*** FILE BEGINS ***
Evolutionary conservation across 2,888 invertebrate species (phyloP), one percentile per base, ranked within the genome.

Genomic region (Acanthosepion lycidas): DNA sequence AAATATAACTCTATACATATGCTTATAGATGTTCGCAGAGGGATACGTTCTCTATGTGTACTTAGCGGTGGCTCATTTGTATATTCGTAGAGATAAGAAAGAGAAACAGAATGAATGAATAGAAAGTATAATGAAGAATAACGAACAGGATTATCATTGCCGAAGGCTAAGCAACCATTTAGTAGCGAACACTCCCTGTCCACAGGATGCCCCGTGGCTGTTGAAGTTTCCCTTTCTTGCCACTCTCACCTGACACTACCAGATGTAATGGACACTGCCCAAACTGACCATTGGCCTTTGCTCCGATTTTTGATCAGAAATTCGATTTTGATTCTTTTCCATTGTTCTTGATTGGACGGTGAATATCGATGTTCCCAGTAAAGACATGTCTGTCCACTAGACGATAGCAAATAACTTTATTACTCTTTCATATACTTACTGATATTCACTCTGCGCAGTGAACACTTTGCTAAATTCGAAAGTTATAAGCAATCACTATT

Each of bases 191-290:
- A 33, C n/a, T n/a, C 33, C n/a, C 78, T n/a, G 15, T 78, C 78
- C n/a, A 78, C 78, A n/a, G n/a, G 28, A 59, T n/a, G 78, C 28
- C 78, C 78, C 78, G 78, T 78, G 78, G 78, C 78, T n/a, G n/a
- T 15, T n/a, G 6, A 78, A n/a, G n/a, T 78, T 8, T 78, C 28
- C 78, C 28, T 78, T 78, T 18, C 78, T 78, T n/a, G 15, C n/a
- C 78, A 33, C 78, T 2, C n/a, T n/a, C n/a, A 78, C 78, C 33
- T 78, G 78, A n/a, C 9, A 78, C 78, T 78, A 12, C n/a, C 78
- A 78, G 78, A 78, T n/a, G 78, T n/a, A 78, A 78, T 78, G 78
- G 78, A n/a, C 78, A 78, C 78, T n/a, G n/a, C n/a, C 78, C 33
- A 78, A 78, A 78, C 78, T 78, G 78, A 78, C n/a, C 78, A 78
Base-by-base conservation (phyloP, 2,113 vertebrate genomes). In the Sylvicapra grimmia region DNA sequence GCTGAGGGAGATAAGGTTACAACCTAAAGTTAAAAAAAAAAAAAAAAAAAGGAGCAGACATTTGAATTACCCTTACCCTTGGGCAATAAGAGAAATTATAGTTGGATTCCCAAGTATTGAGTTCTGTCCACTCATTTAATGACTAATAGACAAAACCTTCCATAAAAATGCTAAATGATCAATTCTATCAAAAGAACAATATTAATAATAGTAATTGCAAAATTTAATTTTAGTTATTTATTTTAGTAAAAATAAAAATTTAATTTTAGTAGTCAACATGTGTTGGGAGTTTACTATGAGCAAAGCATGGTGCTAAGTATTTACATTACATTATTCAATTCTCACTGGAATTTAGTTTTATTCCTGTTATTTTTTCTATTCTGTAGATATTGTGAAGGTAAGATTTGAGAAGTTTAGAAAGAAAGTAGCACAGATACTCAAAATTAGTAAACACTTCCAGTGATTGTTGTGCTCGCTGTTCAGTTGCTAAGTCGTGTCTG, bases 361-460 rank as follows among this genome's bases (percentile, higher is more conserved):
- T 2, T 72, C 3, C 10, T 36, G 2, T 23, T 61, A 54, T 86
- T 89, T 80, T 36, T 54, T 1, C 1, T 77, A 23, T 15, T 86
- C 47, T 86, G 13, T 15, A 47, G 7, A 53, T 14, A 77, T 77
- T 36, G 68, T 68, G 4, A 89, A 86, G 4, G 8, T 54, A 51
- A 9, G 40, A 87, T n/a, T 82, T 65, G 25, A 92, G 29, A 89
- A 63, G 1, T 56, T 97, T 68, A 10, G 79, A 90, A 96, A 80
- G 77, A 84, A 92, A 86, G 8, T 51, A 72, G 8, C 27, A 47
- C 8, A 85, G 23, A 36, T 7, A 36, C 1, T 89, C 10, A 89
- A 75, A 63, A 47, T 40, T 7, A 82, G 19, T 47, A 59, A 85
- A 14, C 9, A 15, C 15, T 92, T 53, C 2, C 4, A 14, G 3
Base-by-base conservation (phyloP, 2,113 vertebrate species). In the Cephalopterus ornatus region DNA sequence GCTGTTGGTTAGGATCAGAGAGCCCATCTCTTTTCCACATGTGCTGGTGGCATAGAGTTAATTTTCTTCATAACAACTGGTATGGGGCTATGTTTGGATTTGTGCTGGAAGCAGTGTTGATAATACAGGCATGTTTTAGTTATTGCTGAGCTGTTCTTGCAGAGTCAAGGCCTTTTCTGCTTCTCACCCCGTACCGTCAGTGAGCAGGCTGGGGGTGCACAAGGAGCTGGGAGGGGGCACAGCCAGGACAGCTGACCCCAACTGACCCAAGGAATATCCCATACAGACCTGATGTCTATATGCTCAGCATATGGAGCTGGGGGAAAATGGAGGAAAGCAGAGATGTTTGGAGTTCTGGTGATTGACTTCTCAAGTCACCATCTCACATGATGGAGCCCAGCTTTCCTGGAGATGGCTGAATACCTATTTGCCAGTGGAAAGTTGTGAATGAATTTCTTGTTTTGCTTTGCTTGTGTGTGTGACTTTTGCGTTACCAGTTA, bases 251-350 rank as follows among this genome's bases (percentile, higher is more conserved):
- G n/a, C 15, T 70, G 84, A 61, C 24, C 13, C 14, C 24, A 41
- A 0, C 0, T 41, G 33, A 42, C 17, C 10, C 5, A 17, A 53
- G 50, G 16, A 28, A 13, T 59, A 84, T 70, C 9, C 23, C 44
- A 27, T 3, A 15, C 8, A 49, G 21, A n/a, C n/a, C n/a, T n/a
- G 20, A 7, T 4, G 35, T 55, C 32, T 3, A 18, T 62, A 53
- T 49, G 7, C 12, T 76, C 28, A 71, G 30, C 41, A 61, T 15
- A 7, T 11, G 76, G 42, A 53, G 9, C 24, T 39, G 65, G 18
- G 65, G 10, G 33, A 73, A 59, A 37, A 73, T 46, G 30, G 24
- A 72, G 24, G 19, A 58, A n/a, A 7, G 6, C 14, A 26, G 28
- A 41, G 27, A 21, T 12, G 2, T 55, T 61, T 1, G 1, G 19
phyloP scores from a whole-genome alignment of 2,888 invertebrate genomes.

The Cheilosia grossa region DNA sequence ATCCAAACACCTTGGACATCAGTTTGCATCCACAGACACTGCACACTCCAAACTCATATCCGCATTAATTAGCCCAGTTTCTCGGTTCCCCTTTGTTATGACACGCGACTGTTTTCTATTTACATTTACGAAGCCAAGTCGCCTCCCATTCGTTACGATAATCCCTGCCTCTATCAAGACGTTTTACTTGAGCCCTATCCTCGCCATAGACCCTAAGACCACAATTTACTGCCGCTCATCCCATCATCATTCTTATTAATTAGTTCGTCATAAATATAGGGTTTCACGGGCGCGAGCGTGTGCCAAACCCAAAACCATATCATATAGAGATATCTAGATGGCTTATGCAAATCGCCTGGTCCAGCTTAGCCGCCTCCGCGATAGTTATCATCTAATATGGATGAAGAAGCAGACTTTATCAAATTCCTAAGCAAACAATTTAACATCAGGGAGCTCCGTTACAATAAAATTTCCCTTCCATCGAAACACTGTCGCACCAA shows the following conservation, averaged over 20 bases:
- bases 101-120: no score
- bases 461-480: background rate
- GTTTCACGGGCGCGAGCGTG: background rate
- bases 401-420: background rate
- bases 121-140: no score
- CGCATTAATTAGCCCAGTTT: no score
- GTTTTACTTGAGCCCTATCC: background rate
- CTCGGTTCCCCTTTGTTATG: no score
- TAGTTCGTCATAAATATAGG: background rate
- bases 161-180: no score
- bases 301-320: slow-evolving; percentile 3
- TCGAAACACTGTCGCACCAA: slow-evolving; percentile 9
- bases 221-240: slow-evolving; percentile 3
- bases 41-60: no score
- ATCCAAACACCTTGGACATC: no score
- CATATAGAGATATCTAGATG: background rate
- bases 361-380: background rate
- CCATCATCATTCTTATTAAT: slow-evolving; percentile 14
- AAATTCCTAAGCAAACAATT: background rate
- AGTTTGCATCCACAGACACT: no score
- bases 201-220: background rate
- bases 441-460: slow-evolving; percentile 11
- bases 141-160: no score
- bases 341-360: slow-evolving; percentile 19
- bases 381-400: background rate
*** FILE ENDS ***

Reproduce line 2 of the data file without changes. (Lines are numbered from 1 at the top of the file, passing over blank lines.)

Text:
Genomic region (Acanthosepion lycidas): DNA sequence AAATATAACTCTATACATATGCTTATAGATGTTCGCAGAGGGATACGTTCTCTATGTGTACTTAGCGGTGGCTCATTTGTATATTCGTAGAGATAAGAAAGAGAAACAGAATGAATGAATAGAAAGTATAATGAAGAATAACGAACAGGATTATCATTGCCGAAGGCTAAGCAACCATTTAGTAGCGAACACTCCCTGTCCACAGGATGCCCCGTGGCTGTTGAAGTTTCCCTTTCTTGCCACTCTCACCTGACACTACCAGATGTAATGGACACTGCCCAAACTGACCATTGGCCTTTGCTCCGATTTTTGATCAGAAATTCGATTTTGATTCTTTTCCATTGTTCTTGATTGGACGGTGAATATCGATGTTCCCAGTAAAGACATGTCTGTCCACTAGACGATAGCAAATAACTTTATTACTCTTTCATATACTTACTGATATTCACTCTGCGCAGTGAACACTTTGCTAAATTCGAAAGTTATAAGCAATCACTATT